PuTTY doesn’t seem to have a command-line way of turning on logging and specifying a log file in which to output session data. That’s rather annoying, but there is a workaround. This information is stored in the Windows Registry for the Default Session. So if you edit the LogFileName string and LogFileType DWORD values for the Default Session key, you can specify the log file without having to use the GUI. This is helpful in unattended scenarios.
The path to the key is:
The best part is: If you only create the LogFileName string and LogFileType DWORD values, PuTTY will create the rest later. This means you don’t have to create the complete key which contains dozens of different values.
You can use the Windows Registry Editor (the regedit command) to navigate your way to the proper key and create the values. Note that none of the keys will exist if PuTTY has not been run before.
If you want to do it in a completely unattended manner, you can save the values to a .reg file and use the reg import command. Save the text below to a text file named, for example, putty_settings.reg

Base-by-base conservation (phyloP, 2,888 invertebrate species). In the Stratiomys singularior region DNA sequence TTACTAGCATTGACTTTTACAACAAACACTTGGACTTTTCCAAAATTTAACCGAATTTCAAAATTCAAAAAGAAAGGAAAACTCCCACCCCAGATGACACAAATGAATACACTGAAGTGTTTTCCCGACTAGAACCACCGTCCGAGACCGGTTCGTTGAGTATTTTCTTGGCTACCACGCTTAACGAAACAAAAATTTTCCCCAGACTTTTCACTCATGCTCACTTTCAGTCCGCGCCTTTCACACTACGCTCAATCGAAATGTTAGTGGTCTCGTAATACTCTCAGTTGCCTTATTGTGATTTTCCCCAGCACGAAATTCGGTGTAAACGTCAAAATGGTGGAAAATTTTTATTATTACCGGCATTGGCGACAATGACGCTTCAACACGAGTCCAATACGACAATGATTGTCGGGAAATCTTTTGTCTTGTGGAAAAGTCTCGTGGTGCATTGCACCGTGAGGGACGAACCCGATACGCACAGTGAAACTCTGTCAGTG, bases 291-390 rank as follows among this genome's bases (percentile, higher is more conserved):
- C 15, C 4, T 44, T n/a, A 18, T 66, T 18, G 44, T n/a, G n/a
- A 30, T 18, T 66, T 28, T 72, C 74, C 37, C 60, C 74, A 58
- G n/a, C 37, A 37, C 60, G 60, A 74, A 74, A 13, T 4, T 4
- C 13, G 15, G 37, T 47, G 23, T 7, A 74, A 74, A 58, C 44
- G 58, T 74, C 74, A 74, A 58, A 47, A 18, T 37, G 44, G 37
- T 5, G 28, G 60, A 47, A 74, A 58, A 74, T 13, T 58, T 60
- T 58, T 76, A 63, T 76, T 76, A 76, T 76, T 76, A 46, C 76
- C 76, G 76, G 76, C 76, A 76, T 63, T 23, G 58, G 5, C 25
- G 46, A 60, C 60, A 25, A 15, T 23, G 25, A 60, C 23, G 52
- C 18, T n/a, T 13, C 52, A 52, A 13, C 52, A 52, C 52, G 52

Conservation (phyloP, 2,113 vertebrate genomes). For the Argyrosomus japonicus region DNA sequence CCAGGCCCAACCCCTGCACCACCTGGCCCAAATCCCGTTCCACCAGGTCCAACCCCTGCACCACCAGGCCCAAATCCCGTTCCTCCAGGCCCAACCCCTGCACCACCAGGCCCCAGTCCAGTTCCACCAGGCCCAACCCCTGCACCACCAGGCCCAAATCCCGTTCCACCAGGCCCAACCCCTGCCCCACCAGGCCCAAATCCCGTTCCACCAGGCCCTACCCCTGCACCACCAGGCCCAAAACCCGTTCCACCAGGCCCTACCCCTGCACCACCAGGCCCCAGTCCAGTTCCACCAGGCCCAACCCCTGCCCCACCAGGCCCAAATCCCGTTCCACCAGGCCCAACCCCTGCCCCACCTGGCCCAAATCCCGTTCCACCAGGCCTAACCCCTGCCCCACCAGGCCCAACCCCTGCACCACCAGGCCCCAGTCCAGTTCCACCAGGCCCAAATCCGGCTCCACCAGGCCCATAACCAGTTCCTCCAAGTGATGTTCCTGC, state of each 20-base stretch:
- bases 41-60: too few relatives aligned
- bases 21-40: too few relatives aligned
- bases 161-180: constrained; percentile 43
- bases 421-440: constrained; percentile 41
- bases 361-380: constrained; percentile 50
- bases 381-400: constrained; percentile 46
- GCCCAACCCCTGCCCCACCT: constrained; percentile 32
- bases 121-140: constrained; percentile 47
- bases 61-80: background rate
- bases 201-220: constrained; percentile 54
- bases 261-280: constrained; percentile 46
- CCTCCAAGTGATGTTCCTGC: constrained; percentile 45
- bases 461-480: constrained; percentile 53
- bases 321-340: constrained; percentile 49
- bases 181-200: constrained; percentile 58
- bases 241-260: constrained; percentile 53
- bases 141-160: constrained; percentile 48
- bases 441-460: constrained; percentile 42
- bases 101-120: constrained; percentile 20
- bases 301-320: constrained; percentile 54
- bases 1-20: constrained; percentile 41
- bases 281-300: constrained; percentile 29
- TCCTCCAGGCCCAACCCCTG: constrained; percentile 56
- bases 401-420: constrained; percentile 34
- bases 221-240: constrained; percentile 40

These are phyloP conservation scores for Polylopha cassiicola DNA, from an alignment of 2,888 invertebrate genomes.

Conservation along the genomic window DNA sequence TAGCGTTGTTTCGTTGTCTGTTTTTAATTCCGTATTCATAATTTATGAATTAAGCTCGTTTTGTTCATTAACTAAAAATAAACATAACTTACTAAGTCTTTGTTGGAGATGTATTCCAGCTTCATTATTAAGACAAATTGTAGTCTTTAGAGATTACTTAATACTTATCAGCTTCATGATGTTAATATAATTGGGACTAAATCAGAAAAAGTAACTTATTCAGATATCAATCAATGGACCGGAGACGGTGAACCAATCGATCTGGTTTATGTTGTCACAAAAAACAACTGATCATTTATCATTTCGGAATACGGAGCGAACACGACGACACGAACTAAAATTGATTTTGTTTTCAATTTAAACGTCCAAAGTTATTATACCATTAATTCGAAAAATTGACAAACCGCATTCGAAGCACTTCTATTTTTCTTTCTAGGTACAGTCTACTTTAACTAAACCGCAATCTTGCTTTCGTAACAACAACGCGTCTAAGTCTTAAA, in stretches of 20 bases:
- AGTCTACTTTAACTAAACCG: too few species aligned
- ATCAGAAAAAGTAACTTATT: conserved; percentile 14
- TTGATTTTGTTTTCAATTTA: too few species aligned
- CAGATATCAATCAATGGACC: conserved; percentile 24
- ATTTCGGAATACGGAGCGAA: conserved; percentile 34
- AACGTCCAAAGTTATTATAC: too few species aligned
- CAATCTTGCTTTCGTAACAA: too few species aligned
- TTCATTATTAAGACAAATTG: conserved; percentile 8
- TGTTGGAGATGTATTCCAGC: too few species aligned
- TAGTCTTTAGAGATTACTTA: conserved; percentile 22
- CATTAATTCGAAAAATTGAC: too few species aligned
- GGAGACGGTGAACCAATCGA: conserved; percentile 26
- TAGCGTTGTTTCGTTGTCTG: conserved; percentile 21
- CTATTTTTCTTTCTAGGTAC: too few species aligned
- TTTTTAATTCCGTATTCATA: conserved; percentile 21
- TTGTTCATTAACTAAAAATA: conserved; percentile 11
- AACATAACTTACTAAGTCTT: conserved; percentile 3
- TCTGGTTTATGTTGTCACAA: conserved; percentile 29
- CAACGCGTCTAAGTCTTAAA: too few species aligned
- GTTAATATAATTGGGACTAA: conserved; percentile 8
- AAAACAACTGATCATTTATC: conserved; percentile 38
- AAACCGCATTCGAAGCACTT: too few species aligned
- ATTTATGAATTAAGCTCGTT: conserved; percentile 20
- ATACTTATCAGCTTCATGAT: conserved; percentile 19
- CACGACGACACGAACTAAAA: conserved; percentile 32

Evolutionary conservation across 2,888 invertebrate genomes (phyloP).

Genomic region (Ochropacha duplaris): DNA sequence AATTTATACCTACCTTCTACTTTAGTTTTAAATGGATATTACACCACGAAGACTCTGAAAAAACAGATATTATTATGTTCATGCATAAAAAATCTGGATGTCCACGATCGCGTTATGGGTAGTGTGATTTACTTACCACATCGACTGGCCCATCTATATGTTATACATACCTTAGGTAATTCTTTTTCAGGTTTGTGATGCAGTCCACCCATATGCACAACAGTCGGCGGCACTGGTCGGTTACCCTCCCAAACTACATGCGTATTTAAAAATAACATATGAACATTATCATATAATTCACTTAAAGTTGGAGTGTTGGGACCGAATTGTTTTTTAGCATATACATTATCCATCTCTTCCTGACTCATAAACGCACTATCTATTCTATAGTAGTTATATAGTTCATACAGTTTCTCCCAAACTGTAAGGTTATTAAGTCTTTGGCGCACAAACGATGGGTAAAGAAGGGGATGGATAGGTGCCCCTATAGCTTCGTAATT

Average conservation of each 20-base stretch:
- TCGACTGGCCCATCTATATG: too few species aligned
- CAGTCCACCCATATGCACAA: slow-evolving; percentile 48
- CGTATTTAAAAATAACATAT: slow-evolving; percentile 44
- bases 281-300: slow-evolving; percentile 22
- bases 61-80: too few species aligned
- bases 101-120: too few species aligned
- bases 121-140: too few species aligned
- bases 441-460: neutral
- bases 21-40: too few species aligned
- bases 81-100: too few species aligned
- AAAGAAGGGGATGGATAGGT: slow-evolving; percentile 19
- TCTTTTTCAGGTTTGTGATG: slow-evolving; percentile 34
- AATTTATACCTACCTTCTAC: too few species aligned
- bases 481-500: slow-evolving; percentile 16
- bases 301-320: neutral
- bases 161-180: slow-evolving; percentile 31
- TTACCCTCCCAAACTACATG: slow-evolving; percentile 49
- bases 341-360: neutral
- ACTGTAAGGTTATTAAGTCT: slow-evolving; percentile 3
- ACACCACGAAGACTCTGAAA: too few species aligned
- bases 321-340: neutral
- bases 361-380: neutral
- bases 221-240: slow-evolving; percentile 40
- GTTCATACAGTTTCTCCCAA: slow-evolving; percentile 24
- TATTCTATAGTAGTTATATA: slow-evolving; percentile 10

Windows Registry Editor Version 5.00 [HKEY_CURRENT_USER\Software\SimonTatham\PuTTY\Sessions\Default%20Settings] "LogFileName"="..\\up\\and\\over\\to\\mylogfile.log" "LogType"=dword:00000002
Then import it using the command below.
reg import putty_settings.reg
- The reg import command is very picky about formatting. Make sure the first line of the .reg file is exactly as shown above.
- Backslashes need to be doubled. For example, ..\up\and\over needs to be typed as ..\\up\\and\\over
- I found that All session output is 2, so I set LogType to 2 in the registry. I did not test any other values.
Below is a screenshot of PuTTY before the registry key
Below is a screenshot of PuTTY after the registry key